Two By Friel

The Irish Repertory Theatre

"All four actors are excellent in roles that demand wit and emotional range.”

The New Yorker

"All four actors do strong work… there is serious and quiet pleasure to be had in that tiny room: Some tempests are best seen in teapots.”

TimeOut (Recommended)

Gorey: The Secret Lives of Edward Gorey

The Sheen Center

"The offbeat illustrator proves a rich subject for a play [...] The three constantly interact with each other, a lovely way to suggest Gorey's inner questioning."

The New York Times (Critics' Pick)

"The playwright and director Travis Russ has devised a brilliant solution for dramatizing this contradictory and solitary man: three actors, all of them excellent and in perfect tune with one another, play the artist simultaneously at three different ages."

The New Yorker

"The Secret Lives of Edward Gorey (handsomely produced by Life Jacket Theatre Company) is a visit to an old friend who always amuses and sometimes surprises."

TimeOut (Four Stars)


Compass Rose Theater

"Gillen delivers lines flawlessly, adding unsuspected meaning to the fabled 'to be or not to be' soliloquy."

The Baltimore Sun

"Hamlet (Phil Gillen) is a joy to watch [...] He delivers the famous soliloquies brilliantly."

DC Metro Theater Arts

"Phil Gillen is marvelous in the titular role. There are moments of sheer brilliance in his soliloquies and several more inspiring ones felt during moments shared with Horatio."


"Gillen is a first-rate actor. We get, from Gillen’s pained and dewy-eyed delivery, not only Hamlet’s world-sickness but also his impotence, and his feeling of self-disgust over that impotence. "

DC Theatre Scene

Gorey: The Secret Lives of Edward Gorey

HERE Arts Center

"Andrew Dawson, Phil Gillen, and Aiden Sank are like a tall glass of lemonade on a sweltering day. Not only are they amazing performers on their own, but in these circumstances they are vital and their talents add so much to the experience."

Theatre is Easy

"The youthful and intense Mr. Gillen as “Gorey #3,” wearing chinos, blue blazer and a red tie, hauntingly conveys the anguish and volatility of a struggling sexually and socially uneasy WASP’s life journey.  With his voice periodically cracking and his animated presence he is quite moving."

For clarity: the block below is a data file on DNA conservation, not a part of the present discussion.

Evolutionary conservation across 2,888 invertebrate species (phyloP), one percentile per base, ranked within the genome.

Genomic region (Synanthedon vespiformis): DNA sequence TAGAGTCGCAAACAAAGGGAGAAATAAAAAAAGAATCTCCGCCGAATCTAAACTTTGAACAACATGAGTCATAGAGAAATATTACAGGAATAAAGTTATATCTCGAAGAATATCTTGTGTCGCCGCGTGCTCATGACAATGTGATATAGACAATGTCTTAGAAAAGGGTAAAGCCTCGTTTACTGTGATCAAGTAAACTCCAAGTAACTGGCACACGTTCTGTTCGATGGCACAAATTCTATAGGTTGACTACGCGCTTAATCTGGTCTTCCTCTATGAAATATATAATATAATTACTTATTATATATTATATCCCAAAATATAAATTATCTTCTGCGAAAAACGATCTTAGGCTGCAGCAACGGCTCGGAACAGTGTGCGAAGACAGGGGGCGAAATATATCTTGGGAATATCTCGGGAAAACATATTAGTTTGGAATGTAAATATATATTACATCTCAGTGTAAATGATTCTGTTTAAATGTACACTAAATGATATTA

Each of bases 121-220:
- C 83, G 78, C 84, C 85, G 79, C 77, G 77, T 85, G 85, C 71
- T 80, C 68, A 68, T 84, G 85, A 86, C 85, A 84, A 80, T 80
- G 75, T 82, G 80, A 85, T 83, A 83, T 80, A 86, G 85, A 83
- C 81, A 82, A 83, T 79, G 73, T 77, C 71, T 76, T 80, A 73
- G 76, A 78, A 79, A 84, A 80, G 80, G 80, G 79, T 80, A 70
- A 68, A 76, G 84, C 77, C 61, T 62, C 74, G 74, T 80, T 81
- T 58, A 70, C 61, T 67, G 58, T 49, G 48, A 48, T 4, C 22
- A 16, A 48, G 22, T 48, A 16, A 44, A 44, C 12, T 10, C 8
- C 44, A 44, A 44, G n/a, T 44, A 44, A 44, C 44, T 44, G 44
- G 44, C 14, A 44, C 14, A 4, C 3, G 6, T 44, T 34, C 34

New York International Fringe Festival

"Phil Gillen rules. Gillen is a natural with a charming ease about him. Devo is slightly geeky yet heroic. Gillen was just that."

Theater in the Now

A Happy End

Abingdon Theatre Company (Off-Broadway)

"An excellent team of actors"

The Huffington Post

"It becomes impossible not to sympathize with their son Hans, played brilliantly by Phil Gillen."

James Armstrong, Playwright

"Gillen makes Hans' story real and believable."

Times Square Chronicles

Drunk Shakespeare

Quinn's Pub (NYC Theater District)

Broadway Box Interview


Underling Productions

"This Hamlet, played nearly pitch perfect by Phil Gillen, is not the moodiest Prince of Denmark, but he sure is the most sarcastic and excitable. His acid-tongued wit bounces boisterously off the walls and onto the other characters. His scenes of mania are brutal, fascinating, and very calculating. He is authentically a young man grieving his father’s death, and the performance hits those emotional notes."

Punk Rock

Zeitgeist Stage Company

"As William, Gillen is charming and utterly believable, even when his imagination starts to spin out of control."

The Boston Globe

"Gillen is at ease in the many variations of William's persona, from bright-eyed to longing, from defensive to aggressive, from fearful to commanding, and does a great job of foreshadowing behavior changes without tipping his hand."

Talk Radio

Harvard University

"Gillen does a truly impressive job revealing Champlain’s bitterly disjointed moods. At times, he bellows and storms around the studio, electrifying the air with a seemingly limitless surge of caustic disgust aimed at his friends, his listeners, and himself [...] It is in the still moments that Gillen shines most brightly: his voice alone boils with rage and fear while his body stays frozen and tense behind his desk."

The Harvard Crimson